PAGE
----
At the same time, where there is organization, there are power structures, and where there are power structures, there is potential for real abuse of power. Whatever you may think of the National Certification Board, always remember that, elections of board members notwithstanding, it is emphatically not a democracy. The board has broad powers to do what it will, and that includes tight control over who is and is not allowed to run for office. Not only do massage schools understandably teach to the certification exam, they also bend over backward to teach to the standards both of the NCBTMB and the AMTA - that's their bread and butter. As more and more states adopt the National Certification Exam as their standard for licensure, the board gains power.
Everyone will have to take some sort of position on the issue - even those whose position is passive acceptance of whatever happens. There are those who will continue the valiant (but I believe rather quixotic) fight against certification and licensure. There are those who will doggedly insist on trying (all too often with success) to impose their own views of bodywork on the profession. But I have some suggestions, or requests, for all parties:
First, I ask the anarchists to consider what the loss of their voices in the corridors of power will cost. If you truly believe in the value of freedom, and really want to curb some of the excesses of those who would seek uniformity in the profession based on their own preferences or biases, please consider fighting from the inside, and lending your strength to the battle for freedom and diversity within the institutional structures. In short, run for membership on the national board!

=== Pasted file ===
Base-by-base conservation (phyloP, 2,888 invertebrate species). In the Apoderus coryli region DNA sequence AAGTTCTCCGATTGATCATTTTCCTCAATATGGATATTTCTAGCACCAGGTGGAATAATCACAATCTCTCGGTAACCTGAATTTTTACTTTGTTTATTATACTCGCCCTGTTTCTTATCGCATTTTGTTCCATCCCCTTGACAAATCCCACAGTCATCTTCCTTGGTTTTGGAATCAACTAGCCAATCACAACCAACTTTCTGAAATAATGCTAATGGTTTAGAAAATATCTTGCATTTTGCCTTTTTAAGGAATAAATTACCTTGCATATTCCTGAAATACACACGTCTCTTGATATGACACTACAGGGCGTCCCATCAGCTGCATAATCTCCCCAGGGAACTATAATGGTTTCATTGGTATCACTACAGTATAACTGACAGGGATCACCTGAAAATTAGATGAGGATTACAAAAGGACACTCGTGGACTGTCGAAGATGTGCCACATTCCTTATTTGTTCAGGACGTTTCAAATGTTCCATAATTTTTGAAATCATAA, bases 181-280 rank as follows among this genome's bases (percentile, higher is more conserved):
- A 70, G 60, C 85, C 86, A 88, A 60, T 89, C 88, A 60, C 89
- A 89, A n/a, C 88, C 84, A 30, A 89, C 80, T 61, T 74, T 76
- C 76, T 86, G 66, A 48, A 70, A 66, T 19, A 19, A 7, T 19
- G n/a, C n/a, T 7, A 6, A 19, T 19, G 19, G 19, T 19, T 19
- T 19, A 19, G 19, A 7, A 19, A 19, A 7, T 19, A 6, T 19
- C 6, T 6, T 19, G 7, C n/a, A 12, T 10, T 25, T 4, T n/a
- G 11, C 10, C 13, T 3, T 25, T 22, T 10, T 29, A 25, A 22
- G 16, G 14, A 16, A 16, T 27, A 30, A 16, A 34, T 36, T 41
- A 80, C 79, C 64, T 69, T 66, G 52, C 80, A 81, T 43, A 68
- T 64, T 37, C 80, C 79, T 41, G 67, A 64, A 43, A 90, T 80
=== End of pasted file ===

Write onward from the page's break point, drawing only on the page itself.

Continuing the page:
And now, to the organizers: please remember how often the narrowness and closed-mindedness of the traditional, established health professions have frustrated us. Take note of how many different approaches there are within our discipline that are effective. Observe that imaginative and daring practitioners who explored new ways of doing things have developed all of those approaches. Never forget that the next Ida Rolf, the next Milton Trager, the next Aston or St. John or Berry or Upledger or Phaigh, is some as-yet-unrecognized therapist out there practicing anonymously, and needing to work without handcuffs. Remember that when you place limits on therapists, you also restrict the choices and options of their clients.
Please make rules only when there is a clear and pressing need - not just for the sake of making rules. We seek to be different in many ways from the traditional health professions. Therefore, consider not mimicking their models of standards of practice and codes of ethics. Please think outside the box. Do not be tempted by the notion that0 because 67.4% of bodyworkers do a particular thing in a particular way, all bodyworkers should do it that same way. Always respect the minority view, however small - it is from the minority that the most creative innovations will come.
Please do not try to homogenize us, because that will be our death.
Click here for more information about James "Doc" Clay, MMH, NCTMB.